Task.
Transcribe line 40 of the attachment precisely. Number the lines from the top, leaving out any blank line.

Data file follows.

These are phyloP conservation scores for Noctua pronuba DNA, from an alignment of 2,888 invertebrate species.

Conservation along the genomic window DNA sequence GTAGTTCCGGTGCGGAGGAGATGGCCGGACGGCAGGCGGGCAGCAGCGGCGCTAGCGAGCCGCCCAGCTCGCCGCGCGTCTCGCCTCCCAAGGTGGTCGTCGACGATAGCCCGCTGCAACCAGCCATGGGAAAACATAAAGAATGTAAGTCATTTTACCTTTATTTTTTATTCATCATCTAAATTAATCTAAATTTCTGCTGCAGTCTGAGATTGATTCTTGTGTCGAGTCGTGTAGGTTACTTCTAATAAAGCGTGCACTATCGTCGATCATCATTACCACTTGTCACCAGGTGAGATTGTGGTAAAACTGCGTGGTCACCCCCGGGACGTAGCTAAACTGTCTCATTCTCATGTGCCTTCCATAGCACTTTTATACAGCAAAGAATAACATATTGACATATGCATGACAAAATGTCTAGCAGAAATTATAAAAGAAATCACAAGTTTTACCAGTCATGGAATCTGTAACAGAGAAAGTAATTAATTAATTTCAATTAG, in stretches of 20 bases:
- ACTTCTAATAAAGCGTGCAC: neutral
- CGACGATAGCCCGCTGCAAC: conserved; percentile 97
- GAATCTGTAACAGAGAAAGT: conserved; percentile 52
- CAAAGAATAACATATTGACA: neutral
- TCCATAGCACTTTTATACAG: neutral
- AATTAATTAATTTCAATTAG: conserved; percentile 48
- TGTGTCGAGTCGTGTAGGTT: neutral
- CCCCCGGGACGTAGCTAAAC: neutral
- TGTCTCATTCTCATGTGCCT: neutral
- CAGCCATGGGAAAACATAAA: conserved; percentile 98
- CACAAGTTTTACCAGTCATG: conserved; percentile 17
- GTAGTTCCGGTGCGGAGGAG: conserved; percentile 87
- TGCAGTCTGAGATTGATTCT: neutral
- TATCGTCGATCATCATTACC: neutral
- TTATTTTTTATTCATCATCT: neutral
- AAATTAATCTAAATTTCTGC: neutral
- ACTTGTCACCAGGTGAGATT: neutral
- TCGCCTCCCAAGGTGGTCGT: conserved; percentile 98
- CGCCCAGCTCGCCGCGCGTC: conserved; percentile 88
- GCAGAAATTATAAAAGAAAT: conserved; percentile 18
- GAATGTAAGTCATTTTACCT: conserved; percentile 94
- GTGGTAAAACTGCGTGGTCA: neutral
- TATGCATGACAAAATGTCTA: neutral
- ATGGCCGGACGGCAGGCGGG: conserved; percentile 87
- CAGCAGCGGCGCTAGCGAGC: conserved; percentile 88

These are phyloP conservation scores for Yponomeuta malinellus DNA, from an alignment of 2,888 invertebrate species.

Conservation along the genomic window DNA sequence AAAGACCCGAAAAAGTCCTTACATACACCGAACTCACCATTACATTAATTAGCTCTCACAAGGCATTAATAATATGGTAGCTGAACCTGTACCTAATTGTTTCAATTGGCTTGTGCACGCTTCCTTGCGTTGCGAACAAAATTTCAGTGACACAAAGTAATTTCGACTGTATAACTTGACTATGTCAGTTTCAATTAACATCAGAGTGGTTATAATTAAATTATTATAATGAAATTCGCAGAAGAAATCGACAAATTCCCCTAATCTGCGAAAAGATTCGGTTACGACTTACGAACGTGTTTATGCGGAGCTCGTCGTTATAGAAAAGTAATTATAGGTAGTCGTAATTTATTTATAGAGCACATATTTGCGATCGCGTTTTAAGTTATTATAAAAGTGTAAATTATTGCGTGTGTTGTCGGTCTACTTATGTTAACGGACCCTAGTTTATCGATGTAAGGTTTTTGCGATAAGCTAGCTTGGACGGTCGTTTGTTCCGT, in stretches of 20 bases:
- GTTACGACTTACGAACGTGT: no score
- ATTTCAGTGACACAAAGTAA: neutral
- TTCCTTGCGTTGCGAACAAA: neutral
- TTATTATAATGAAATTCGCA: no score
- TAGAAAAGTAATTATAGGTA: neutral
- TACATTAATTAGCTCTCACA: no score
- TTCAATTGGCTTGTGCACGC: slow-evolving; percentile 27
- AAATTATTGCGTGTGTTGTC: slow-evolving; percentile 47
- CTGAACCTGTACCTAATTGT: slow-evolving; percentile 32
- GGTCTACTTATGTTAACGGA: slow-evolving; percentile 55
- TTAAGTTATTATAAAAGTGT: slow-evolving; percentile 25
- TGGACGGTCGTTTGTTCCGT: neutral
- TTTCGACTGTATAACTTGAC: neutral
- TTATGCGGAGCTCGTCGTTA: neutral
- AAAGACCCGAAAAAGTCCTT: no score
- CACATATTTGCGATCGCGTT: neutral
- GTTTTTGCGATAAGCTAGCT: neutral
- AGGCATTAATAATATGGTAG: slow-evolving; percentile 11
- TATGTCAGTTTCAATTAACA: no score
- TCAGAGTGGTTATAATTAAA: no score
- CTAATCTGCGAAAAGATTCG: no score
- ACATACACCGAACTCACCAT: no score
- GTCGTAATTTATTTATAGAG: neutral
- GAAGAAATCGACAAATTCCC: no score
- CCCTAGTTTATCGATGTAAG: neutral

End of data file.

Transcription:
- TTAAGTTATTATAAAAGTGT: slow-evolving; percentile 25